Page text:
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Tennis fitness advice
There's no doubt that tennis is a physically challenging sport. It requires stamina, to last through multiple set matches, speed, to chase down the ball, strength and muscular control to play shots, and agility.
That means that for a tennis player to perform at their best, they need a mix of:
A tennis training program thus needs to reflect the demands of the game. Whereas a sport like soccer (football) mixes short sprints with sustained slower paced running for 90 minutes, tennis is very different.
- Aerobic and anaerobic endurance
- Explosive strength and power
- Speed off the mark
A typical match will be characterized by repeated bouts of short, high-intensity activity - a rally usually only lasts about 6 - 10 seconds, and is then followed by around 30 seconds rest.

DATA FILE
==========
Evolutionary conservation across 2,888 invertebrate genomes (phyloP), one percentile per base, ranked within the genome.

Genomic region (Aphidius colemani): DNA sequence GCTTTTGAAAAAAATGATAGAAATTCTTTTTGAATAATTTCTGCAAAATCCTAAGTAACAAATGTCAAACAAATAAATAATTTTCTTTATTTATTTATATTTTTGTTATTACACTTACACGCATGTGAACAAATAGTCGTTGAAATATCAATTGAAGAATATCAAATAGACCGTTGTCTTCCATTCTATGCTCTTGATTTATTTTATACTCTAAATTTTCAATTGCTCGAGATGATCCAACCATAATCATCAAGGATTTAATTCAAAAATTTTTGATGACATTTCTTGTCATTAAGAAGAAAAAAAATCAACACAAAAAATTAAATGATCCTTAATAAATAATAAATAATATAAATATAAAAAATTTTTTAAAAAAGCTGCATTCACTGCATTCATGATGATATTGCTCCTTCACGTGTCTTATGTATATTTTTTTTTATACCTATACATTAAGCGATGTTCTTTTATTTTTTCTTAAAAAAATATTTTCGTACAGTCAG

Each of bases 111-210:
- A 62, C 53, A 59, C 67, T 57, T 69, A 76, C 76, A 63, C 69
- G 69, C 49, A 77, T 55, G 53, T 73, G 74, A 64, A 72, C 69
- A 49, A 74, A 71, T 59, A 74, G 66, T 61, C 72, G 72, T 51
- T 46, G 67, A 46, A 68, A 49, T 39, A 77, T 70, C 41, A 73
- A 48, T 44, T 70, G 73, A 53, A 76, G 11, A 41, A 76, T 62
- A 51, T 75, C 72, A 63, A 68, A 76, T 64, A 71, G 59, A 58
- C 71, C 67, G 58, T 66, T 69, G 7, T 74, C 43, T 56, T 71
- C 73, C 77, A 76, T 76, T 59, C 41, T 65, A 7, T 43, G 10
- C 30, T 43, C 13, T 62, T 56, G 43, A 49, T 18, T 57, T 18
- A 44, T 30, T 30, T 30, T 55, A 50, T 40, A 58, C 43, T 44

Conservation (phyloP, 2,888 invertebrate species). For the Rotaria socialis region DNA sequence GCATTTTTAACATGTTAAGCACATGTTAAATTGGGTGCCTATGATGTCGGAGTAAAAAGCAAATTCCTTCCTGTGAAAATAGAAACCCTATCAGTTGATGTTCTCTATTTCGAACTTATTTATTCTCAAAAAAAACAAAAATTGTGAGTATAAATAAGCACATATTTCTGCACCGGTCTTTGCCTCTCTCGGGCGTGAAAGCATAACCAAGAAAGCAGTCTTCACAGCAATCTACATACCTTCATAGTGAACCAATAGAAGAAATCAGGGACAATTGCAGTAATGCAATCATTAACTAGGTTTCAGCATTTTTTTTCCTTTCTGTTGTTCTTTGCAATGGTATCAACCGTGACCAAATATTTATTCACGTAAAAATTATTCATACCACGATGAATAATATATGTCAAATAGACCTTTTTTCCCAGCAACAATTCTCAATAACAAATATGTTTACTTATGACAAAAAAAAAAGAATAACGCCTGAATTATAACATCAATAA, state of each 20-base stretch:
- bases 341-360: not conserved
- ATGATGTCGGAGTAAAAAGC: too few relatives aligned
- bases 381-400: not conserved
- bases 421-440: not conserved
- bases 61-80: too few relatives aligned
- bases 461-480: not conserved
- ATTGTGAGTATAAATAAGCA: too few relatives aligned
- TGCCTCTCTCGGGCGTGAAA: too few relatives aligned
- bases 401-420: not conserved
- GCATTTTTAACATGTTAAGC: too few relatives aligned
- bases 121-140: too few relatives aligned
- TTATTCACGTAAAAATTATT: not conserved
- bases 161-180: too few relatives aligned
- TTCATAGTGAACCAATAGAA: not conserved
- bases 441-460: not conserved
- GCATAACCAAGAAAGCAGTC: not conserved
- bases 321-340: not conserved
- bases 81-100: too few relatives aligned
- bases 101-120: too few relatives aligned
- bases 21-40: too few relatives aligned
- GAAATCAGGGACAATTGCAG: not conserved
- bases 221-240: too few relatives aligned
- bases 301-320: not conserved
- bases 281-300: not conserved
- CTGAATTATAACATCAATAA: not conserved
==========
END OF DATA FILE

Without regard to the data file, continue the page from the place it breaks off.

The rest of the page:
Training should therefore develop both prolonged moderate-intensity aerobic capacity (to last three or more sets) and short, sharp anaerobic capacity (sprinting).
However, simply developing sprinting speed is not enough - up to 50% of a player's movements will be sideways, so speed work needs to include specific agility drills to prepare for this.
Finally, you need to include an element of strength training - core muscles are essential for transmitting maximum power through to the racquet head, but consideration should also be given to strengthening vulnerable areas such as the wrist extensors (to prevent tennis elbow) and the rotator cuff, to protect the shoulders.